He quit dealing, but that was replaced with drinking a fifth of bourbon every night when he was 17 years old. He said the only time he didn’t drink was when he was in jail.

More and more episodes followed until his parents, fearing for their other children, make the tough decision to kick him out of the house when he was 20 years old. It was winter. He was cold. All of the money that he earned either working at a local butcher shop or selling drugs was spent on alcohol. He had no education with which to find a job that could pay enough to live.

He slept in bathrooms — really anywhere warm that he could find — until a friend offered to put him up at her house. That’s where he had his epiphany and eventually found running, cycling and swimming, and help from the Atlanta Triathlon Club and its members.

The pain of training — the cramps, the jelly legs, the numbness — energize him.

“Just the feeling of pushing your body past what it’s used to, getting on the edge and feeling so bad when you are racing and training … it’s an amazing feeling,” he said.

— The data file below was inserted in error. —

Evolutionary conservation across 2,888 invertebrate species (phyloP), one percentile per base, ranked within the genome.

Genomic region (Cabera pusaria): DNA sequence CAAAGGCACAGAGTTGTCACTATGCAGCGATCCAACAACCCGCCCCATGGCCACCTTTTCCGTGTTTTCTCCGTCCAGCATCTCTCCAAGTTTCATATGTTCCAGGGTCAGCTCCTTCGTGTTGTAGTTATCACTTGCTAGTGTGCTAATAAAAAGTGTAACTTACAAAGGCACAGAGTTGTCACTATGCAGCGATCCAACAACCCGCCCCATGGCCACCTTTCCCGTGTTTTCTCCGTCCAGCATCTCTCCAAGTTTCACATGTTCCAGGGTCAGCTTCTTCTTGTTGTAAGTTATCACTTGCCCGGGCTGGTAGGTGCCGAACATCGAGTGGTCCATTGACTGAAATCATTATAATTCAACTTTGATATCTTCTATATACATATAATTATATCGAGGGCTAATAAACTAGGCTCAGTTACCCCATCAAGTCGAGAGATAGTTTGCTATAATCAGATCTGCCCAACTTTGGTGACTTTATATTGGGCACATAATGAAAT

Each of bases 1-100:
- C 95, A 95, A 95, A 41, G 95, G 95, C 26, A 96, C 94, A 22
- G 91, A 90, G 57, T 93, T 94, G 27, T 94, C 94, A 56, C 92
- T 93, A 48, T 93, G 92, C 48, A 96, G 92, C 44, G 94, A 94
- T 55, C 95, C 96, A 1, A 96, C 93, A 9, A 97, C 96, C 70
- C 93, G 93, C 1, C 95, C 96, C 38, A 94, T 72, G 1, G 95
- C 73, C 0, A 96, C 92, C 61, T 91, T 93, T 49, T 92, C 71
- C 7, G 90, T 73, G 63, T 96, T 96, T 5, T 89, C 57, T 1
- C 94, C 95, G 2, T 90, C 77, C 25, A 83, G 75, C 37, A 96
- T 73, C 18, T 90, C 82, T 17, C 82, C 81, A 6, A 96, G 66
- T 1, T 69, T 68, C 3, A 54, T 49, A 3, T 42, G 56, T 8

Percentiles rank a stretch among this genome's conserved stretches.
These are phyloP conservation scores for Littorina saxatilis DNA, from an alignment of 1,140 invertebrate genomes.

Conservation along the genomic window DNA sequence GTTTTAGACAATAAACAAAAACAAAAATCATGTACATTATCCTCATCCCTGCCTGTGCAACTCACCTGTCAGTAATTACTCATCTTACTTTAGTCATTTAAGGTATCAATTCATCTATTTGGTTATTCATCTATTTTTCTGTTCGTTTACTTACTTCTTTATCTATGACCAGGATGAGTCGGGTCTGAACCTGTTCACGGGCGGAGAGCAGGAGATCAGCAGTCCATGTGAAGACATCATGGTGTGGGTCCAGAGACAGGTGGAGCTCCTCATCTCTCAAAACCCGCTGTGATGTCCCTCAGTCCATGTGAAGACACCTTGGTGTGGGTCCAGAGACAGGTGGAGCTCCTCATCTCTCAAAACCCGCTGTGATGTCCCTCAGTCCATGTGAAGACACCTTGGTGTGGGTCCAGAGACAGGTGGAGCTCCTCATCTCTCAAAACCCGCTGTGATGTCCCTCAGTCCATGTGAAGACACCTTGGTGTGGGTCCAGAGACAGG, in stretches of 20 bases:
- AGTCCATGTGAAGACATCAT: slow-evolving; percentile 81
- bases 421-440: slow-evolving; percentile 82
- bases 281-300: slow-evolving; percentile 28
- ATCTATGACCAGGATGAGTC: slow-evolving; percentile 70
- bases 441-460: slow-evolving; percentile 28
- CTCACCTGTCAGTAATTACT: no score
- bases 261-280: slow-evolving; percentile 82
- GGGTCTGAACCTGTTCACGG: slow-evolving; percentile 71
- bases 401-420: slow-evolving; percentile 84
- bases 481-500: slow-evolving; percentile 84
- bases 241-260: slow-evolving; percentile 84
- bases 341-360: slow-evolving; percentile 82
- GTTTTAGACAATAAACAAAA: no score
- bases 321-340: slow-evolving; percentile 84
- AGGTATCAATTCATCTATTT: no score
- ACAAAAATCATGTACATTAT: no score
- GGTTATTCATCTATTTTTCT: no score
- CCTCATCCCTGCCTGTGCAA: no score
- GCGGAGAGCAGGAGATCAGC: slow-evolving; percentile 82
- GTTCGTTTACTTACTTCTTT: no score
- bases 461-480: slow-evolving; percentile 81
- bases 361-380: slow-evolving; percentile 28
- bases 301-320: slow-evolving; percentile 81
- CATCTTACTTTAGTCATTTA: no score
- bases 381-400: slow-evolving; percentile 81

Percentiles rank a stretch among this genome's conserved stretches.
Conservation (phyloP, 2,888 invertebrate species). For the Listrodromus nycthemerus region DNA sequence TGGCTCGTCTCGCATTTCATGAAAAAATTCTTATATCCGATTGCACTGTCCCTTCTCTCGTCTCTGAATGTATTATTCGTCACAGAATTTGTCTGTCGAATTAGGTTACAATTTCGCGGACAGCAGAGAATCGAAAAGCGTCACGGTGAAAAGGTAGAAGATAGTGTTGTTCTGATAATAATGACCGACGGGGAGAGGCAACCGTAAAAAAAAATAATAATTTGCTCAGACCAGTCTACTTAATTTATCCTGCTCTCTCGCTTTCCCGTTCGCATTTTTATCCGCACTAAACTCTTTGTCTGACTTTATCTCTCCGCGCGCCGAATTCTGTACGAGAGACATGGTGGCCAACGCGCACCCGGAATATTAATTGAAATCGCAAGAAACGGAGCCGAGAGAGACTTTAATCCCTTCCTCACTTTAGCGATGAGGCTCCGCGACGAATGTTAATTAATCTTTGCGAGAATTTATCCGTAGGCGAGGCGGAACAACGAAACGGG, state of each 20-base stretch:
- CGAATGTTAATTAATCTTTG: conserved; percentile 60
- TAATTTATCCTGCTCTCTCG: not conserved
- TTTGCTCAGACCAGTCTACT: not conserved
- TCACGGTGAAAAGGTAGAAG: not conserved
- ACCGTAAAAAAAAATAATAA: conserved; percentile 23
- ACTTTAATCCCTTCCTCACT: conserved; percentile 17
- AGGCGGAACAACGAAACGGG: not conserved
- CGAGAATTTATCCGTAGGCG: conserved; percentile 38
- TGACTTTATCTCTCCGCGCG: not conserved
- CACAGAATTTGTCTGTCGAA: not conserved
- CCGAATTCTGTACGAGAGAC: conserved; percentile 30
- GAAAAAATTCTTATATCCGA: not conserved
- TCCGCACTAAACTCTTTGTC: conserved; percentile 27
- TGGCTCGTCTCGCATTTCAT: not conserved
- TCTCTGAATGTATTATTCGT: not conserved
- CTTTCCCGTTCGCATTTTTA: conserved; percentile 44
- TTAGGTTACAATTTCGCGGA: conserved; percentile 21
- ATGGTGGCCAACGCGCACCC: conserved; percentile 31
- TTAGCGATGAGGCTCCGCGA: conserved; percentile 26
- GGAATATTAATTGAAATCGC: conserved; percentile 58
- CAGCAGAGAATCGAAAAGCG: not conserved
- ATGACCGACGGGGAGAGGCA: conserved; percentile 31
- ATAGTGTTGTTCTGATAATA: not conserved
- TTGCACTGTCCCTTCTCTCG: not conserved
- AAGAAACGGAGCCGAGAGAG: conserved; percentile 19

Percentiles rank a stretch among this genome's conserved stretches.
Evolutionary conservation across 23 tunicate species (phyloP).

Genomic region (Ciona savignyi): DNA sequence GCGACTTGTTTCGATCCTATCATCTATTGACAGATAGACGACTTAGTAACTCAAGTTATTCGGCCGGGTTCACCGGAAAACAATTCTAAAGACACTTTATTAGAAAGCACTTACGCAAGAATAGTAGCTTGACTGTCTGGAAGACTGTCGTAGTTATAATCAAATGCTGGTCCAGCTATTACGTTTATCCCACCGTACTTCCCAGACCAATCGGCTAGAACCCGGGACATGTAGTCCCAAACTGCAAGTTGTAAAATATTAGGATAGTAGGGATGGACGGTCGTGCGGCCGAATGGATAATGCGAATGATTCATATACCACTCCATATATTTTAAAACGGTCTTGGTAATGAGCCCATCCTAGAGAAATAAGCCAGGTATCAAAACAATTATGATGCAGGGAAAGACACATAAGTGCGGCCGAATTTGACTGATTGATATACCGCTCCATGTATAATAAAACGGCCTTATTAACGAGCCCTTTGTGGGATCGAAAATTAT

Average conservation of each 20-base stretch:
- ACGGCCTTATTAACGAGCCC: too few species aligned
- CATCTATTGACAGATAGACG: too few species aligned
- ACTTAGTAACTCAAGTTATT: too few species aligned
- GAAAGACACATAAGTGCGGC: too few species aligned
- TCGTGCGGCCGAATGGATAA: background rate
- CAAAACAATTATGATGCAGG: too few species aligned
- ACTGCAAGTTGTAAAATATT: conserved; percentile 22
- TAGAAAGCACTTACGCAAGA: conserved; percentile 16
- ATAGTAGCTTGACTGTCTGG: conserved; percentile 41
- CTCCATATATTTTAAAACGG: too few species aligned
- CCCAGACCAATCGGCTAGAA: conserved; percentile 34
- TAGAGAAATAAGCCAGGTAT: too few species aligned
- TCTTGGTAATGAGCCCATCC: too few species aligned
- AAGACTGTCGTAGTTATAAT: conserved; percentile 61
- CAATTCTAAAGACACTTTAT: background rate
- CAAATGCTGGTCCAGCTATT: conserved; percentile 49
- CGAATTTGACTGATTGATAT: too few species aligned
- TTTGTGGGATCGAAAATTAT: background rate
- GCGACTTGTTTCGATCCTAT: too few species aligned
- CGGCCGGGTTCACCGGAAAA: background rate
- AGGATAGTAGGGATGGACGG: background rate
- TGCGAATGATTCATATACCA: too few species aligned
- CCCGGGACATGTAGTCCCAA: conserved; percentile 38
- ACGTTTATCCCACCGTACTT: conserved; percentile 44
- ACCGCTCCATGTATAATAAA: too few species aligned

The 10K he will run the morning of the Fourth of July is just an appetizer for the brutal training that he puts himself through weekly: 400 miles on the bike, 40 miles running, seven miles swimming.

The training takes 30 hours. He also works at the Spicy Peach. He would like to spend some time taking college classes — he has earned a few credits at Georgia Perimeter College — but the finances of a shelf-stocker can carry him only so far, and hours run short in a week. He wants to become a teacher or counselor, something where he can work with kids and try to steer them away from the trouble that he put himself into. He expresses interesting in receiving a scholarship offer because he is a strong cyclist.

Pepper’s goal is to qualify for the Ironman World Championships in Hawaii. To do that, he said he needs to finish among the leaders in his age group at a qualifying race. He is confident that he can. He needs money. Training and competing in just one triathlon costs thousands of dollars. He has competed in four so far, sometimes with varying degrees of help from the Atlanta Triathlon Club.

His uncle said Pepper also has trouble with throttling back. He has thrown himself into the sport with the same energy he used to spend looking for trouble. He doesn’t like to take off days and has yet to understand that slowing down to rest can eventually make an athlete faster.

It’s part of the maturation process that Pepper is undergoing after years of living the life of someone who had a difficult time understanding accountability and responsibility.

All of his legal problems are now over.

That was another date that he remembers: March 25, 2016.

“I’ll never get to that bottom (again),” he said.

He said he has no regrets because without his past experiences he wouldn’t be looking toward what he thinks will be a bright future.

“I don’t know if I would have found triathlon without experiencing everything I’ve been through,” he said.